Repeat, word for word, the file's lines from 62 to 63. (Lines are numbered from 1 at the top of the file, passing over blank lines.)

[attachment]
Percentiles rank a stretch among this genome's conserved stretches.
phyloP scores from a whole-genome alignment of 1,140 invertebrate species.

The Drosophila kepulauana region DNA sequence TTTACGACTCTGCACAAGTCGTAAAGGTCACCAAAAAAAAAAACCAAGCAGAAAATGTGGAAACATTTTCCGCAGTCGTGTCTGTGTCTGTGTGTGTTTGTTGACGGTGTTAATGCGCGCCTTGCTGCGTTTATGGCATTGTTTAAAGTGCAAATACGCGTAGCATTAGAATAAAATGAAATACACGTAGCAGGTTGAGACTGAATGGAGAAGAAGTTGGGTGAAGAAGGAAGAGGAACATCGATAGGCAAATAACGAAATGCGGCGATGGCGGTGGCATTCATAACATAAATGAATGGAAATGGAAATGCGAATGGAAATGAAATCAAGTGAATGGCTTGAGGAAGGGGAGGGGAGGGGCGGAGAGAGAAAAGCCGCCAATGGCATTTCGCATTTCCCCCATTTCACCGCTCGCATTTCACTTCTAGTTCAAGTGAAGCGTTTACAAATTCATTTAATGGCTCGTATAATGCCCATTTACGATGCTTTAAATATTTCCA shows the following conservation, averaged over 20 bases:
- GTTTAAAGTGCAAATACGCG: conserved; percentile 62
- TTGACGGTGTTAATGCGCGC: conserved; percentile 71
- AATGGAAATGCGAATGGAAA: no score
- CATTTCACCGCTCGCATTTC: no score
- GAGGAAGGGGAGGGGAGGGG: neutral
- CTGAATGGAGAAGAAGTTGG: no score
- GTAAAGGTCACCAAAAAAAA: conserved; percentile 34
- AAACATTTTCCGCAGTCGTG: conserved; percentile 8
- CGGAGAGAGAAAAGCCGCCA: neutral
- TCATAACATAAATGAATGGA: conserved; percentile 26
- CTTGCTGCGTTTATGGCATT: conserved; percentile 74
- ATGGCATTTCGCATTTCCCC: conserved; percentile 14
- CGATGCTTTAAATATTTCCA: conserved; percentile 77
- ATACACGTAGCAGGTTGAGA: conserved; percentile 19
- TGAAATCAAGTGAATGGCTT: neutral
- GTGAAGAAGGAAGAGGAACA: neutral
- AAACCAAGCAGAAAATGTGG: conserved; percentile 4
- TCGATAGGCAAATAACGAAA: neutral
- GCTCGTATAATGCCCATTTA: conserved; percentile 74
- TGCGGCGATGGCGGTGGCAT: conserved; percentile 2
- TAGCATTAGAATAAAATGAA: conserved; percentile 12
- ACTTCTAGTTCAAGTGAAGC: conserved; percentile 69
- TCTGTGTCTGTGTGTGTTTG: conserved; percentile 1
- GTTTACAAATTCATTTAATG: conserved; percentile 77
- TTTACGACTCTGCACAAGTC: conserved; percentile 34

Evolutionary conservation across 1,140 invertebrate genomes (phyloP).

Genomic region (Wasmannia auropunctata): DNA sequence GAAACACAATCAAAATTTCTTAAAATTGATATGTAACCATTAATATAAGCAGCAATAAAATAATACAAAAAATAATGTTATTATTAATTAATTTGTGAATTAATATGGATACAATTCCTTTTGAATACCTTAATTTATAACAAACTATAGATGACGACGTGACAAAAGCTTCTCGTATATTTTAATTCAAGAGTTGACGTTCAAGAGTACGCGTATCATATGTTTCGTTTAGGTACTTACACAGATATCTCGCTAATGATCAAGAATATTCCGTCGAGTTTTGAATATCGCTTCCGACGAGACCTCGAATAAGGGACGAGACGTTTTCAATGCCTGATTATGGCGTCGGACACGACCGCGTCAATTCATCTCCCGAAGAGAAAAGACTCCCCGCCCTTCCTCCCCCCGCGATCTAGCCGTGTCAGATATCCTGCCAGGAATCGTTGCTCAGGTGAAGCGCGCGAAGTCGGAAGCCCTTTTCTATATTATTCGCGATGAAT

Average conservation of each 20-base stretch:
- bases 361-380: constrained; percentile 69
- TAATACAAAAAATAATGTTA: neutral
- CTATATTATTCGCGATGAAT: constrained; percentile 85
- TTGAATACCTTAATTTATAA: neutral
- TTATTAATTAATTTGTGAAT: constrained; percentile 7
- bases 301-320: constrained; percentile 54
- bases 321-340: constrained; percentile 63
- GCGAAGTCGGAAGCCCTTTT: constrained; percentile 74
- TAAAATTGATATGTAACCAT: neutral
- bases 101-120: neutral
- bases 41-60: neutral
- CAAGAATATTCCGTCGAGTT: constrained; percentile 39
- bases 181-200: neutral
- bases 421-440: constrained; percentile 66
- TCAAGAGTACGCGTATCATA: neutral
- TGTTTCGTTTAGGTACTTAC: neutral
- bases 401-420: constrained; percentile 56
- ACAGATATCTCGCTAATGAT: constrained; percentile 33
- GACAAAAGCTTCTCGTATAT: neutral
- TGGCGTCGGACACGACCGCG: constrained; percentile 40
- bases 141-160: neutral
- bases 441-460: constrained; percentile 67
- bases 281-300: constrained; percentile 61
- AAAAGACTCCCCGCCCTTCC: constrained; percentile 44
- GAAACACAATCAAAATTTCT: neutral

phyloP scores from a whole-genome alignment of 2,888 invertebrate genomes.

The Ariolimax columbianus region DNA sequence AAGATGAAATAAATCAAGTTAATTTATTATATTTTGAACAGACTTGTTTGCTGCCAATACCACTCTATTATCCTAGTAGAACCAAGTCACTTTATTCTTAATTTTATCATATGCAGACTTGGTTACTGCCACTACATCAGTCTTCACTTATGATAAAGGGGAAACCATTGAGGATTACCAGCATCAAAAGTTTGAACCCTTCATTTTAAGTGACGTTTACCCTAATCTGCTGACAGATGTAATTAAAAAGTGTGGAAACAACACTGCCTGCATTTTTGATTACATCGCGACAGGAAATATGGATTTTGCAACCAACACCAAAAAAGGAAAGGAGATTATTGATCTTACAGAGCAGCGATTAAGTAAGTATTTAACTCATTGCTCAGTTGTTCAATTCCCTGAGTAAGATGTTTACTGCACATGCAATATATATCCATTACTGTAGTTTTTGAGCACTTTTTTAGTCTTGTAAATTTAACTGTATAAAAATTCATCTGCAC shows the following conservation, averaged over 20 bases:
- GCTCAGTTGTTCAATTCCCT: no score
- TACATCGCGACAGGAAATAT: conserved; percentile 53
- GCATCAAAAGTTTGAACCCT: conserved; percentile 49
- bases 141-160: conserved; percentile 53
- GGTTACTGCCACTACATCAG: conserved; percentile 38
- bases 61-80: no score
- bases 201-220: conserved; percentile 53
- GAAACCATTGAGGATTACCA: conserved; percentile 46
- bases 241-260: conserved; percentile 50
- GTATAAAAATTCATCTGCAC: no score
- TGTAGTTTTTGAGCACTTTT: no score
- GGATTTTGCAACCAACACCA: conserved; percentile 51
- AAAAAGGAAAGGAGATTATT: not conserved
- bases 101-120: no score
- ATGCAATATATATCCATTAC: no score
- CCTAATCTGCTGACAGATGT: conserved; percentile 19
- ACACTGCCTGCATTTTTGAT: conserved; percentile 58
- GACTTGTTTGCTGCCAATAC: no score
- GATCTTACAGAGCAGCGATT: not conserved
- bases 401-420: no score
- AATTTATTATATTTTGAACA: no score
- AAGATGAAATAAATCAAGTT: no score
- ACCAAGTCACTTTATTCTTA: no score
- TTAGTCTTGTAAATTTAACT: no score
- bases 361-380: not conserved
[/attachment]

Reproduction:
- bases 141-160: conserved; percentile 53
- GGTTACTGCCACTACATCAG: conserved; percentile 38